Take the 2-minute tour ×
Stack Overflow is a question and answer site for professional and enthusiast programmers. It's 100% free, no registration required.

I know of the error "The accessibility modifier of the set accessor must be more restrictive than the property or indexer". I also know the solution. Just not in this very specific case.

Consider this example:

    internal virtual bool IsFocused
    {
        get
        {
            return isFocused;
        }
        protected set
        {
            isFocused = value;
        }
    }
    private bool isFocused;

It shows the error. I just don't know why. How is "protected" not less accessible than internal? What would be the solution to this problem? I tried putting "internal protected" instead, without luck.

share|improve this question

3 Answers 3

up vote 3 down vote accepted

protected allows an inherting class to access it while internal does NOT - internal restricts access to the assembly itself - see http://msdn.microsoft.com/en-us/library/7c5ka91b%28v=vs.80%29.aspx

share|improve this answer

As it turns out, protected is more accessible than internal. Recall that internal means "not visible outside of this assembly" (except through InternalsVisibleTo access, which makes internal look like public), whereas protected means visible to all subclasses.

share|improve this answer
    
So what would be the solution? –  Mathias Lykkegaard Lorenzen Jul 30 '11 at 23:29
1  
The solution would depend on what you were trying to achieve in the first place. Do you really need this property to be internal? Perhaps you are trying to cram too many responsibilities into a single class/interface. Maybe you can scope the 'internal' surface area and put it in a separate fully internal class while keeping the top-level class public. –  bobbymcr Jul 30 '11 at 23:31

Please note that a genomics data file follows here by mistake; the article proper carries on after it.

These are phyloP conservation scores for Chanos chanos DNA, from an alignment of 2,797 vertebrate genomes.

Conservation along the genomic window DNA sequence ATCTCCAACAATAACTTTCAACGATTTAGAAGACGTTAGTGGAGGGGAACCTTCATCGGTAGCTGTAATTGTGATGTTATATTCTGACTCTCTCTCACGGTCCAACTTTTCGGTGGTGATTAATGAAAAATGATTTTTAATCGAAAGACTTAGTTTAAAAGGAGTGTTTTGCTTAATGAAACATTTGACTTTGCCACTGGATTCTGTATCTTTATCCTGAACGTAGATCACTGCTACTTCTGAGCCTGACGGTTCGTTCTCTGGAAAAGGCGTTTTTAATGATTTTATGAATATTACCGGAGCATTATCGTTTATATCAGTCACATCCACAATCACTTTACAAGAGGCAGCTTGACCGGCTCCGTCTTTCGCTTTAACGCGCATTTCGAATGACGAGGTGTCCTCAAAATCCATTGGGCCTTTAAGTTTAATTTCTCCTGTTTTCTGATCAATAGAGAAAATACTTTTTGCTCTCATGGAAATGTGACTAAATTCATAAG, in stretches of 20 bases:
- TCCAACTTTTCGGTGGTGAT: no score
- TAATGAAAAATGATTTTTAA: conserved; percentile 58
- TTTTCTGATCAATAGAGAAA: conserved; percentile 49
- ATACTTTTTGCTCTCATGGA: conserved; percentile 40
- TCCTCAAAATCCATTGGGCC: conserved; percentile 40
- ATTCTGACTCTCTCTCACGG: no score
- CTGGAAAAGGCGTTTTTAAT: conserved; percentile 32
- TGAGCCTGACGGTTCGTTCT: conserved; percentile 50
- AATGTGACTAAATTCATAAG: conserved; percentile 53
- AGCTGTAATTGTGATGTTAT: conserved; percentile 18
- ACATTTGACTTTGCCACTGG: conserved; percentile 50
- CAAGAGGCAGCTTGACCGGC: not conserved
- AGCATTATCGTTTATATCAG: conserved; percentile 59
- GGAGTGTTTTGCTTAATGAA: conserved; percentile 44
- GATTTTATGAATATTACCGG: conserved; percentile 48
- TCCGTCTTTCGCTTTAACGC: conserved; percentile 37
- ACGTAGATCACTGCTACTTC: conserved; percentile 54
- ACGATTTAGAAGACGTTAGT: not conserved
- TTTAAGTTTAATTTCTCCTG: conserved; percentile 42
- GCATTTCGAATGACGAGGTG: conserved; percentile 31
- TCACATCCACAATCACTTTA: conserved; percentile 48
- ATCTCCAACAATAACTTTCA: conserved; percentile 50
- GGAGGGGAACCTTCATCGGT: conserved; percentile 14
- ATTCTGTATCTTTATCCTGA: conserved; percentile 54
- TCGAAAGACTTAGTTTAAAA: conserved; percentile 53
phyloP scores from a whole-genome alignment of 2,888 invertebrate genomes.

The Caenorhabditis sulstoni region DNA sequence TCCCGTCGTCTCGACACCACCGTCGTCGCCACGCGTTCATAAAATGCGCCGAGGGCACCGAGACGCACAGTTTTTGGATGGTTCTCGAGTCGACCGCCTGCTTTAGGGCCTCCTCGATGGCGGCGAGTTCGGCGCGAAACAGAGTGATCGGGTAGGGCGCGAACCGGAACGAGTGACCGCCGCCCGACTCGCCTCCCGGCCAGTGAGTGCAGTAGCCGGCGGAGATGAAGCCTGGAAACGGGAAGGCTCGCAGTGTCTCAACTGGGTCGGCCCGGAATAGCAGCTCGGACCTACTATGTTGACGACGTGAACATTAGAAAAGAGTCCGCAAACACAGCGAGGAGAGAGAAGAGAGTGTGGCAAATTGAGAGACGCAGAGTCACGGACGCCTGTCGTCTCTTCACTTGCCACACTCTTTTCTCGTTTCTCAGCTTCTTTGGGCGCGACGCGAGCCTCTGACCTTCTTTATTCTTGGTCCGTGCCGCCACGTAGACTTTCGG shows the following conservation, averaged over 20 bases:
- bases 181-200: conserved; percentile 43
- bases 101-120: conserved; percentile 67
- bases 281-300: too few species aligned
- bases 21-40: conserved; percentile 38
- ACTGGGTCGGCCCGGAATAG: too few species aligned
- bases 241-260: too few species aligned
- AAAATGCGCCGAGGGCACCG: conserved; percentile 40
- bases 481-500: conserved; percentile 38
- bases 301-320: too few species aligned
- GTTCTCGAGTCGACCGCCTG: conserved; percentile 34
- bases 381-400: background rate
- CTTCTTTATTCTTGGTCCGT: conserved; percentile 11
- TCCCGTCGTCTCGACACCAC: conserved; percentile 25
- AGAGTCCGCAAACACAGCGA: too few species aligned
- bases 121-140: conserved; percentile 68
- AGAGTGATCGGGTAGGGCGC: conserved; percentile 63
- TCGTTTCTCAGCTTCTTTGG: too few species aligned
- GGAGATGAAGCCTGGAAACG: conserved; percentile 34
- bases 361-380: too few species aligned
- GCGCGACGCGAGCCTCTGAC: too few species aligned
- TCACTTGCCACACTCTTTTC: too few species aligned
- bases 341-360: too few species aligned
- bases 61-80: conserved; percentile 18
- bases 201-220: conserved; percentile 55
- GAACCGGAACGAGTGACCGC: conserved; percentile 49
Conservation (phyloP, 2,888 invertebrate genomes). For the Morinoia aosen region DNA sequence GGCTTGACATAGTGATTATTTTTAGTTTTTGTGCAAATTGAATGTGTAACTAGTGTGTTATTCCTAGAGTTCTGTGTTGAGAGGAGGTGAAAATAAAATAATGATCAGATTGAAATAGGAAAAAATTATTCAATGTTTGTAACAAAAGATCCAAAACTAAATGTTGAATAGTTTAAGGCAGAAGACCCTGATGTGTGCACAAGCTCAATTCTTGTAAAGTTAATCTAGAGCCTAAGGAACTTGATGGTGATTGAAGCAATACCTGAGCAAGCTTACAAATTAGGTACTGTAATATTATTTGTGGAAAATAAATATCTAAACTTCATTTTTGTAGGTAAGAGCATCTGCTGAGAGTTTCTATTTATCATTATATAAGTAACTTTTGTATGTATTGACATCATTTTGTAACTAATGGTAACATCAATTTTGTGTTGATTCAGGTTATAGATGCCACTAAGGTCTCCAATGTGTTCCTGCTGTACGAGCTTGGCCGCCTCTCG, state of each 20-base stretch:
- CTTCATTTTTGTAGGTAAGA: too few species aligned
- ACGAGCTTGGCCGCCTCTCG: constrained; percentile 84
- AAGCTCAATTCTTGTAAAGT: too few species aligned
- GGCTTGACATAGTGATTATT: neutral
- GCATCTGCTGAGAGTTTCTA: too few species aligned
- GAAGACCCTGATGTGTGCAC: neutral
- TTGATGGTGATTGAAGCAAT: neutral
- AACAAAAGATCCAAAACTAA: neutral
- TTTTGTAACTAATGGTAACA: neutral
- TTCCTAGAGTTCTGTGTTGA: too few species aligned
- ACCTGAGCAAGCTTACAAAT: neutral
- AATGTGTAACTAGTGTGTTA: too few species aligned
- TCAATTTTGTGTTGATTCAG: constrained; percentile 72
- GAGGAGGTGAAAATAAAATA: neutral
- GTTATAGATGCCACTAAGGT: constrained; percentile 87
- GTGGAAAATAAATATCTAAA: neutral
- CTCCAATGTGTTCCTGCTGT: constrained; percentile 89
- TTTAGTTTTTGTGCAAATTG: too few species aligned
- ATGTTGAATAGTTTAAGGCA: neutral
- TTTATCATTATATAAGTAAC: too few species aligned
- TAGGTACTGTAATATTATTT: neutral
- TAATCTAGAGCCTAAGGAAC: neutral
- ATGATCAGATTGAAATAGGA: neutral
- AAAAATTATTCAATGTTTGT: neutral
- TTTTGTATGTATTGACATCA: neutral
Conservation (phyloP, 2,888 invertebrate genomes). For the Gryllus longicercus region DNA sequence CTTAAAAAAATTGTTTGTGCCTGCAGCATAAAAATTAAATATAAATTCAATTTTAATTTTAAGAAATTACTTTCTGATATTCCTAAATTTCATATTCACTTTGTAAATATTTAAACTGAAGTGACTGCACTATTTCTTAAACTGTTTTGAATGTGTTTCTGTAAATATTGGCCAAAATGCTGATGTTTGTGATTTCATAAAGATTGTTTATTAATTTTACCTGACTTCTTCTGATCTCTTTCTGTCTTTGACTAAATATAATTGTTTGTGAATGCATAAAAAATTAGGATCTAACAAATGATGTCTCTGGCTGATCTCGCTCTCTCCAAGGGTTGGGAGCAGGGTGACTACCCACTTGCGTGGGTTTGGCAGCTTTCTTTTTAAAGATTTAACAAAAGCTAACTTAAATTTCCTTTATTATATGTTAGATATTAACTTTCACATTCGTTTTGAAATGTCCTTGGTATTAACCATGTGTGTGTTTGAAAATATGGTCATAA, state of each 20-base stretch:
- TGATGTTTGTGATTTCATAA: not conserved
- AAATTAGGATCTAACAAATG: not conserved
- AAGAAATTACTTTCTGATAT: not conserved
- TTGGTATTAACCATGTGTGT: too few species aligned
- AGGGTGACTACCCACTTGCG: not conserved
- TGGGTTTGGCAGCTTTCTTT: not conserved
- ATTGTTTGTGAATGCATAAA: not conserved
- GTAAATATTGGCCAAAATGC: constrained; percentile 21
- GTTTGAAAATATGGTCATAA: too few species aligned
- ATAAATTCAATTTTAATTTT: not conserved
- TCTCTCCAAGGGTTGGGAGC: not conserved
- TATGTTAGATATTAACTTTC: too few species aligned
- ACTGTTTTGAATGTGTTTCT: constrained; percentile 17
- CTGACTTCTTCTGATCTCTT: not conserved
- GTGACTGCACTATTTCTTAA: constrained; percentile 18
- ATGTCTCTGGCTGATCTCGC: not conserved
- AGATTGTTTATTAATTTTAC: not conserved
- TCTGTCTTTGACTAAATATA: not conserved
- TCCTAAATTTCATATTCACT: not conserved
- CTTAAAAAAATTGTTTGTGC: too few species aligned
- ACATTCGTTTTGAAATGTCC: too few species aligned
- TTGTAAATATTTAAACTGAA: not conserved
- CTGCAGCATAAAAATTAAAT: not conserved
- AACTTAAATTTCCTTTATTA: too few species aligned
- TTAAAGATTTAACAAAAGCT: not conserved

@bobbymcr is entirely right in his analysis. The solution would be to mark property as internal protected. In C# that means that it would be accessible both to derived classes AND to all classes from current assembly.

If you put internal protected to accessor method - that means that it is accessible to derived classes. But entire property is not, which causes the error. If you mark entire property as internal protected and accessor method as protected - everything is fine.

internal protected virtual bool IsFocused
{
    get
    {
        return isFocused;
    }
    protected set
    {
        isFocused = value;
    }
}
private bool isFocused;

Other option would be to introduce protected method that would be called in setter. Then you could mark entire property as internal and allow to override only that method.

share|improve this answer

Your Answer

 
discard

By posting your answer, you agree to the privacy policy and terms of service.

Not the answer you're looking for? Browse other questions tagged or ask your own question.